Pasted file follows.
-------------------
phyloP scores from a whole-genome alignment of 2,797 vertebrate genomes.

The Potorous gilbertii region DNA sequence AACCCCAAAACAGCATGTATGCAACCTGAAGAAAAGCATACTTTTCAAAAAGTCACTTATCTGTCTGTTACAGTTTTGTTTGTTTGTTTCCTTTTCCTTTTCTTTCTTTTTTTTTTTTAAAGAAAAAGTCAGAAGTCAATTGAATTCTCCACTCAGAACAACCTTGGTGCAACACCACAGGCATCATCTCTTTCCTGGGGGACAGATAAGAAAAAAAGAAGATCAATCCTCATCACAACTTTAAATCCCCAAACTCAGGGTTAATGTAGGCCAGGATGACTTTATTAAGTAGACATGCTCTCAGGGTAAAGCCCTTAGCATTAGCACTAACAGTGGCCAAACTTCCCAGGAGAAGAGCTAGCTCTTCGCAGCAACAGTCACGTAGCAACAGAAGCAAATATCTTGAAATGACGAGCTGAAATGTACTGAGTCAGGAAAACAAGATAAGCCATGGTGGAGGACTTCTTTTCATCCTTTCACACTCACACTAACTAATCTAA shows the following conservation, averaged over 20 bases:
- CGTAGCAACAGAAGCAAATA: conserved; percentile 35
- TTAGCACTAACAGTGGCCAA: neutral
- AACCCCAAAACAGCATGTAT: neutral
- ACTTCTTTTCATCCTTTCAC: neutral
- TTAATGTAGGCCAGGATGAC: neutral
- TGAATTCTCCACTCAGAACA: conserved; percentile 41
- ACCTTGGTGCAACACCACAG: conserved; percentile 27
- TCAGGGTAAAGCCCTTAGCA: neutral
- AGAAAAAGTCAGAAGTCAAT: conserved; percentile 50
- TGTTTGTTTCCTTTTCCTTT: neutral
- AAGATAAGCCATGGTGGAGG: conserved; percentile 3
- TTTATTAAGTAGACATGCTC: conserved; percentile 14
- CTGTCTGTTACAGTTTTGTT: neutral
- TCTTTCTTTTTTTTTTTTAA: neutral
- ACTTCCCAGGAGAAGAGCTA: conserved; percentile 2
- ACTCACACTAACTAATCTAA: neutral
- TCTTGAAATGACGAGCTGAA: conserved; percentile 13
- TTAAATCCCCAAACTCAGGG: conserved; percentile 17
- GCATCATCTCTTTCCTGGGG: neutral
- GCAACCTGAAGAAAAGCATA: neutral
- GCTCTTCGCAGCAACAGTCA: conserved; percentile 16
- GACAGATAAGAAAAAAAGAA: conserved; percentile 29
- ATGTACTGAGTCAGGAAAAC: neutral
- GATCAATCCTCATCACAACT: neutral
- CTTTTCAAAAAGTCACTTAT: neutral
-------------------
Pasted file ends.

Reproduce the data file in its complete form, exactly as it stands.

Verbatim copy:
phyloP scores from a whole-genome alignment of 2,797 vertebrate genomes.

The Potorous gilbertii region DNA sequence AACCCCAAAACAGCATGTATGCAACCTGAAGAAAAGCATACTTTTCAAAAAGTCACTTATCTGTCTGTTACAGTTTTGTTTGTTTGTTTCCTTTTCCTTTTCTTTCTTTTTTTTTTTTAAAGAAAAAGTCAGAAGTCAATTGAATTCTCCACTCAGAACAACCTTGGTGCAACACCACAGGCATCATCTCTTTCCTGGGGGACAGATAAGAAAAAAAGAAGATCAATCCTCATCACAACTTTAAATCCCCAAACTCAGGGTTAATGTAGGCCAGGATGACTTTATTAAGTAGACATGCTCTCAGGGTAAAGCCCTTAGCATTAGCACTAACAGTGGCCAAACTTCCCAGGAGAAGAGCTAGCTCTTCGCAGCAACAGTCACGTAGCAACAGAAGCAAATATCTTGAAATGACGAGCTGAAATGTACTGAGTCAGGAAAACAAGATAAGCCATGGTGGAGGACTTCTTTTCATCCTTTCACACTCACACTAACTAATCTAA shows the following conservation, averaged over 20 bases:
- CGTAGCAACAGAAGCAAATA: conserved; percentile 35
- TTAGCACTAACAGTGGCCAA: neutral
- AACCCCAAAACAGCATGTAT: neutral
- ACTTCTTTTCATCCTTTCAC: neutral
- TTAATGTAGGCCAGGATGAC: neutral
- TGAATTCTCCACTCAGAACA: conserved; percentile 41
- ACCTTGGTGCAACACCACAG: conserved; percentile 27
- TCAGGGTAAAGCCCTTAGCA: neutral
- AGAAAAAGTCAGAAGTCAAT: conserved; percentile 50
- TGTTTGTTTCCTTTTCCTTT: neutral
- AAGATAAGCCATGGTGGAGG: conserved; percentile 3
- TTTATTAAGTAGACATGCTC: conserved; percentile 14
- CTGTCTGTTACAGTTTTGTT: neutral
- TCTTTCTTTTTTTTTTTTAA: neutral
- ACTTCCCAGGAGAAGAGCTA: conserved; percentile 2
- ACTCACACTAACTAATCTAA: neutral
- TCTTGAAATGACGAGCTGAA: conserved; percentile 13
- TTAAATCCCCAAACTCAGGG: conserved; percentile 17
- GCATCATCTCTTTCCTGGGG: neutral
- GCAACCTGAAGAAAAGCATA: neutral
- GCTCTTCGCAGCAACAGTCA: conserved; percentile 16
- GACAGATAAGAAAAAAAGAA: conserved; percentile 29
- ATGTACTGAGTCAGGAAAAC: neutral
- GATCAATCCTCATCACAACT: neutral
- CTTTTCAAAAAGTCACTTAT: neutral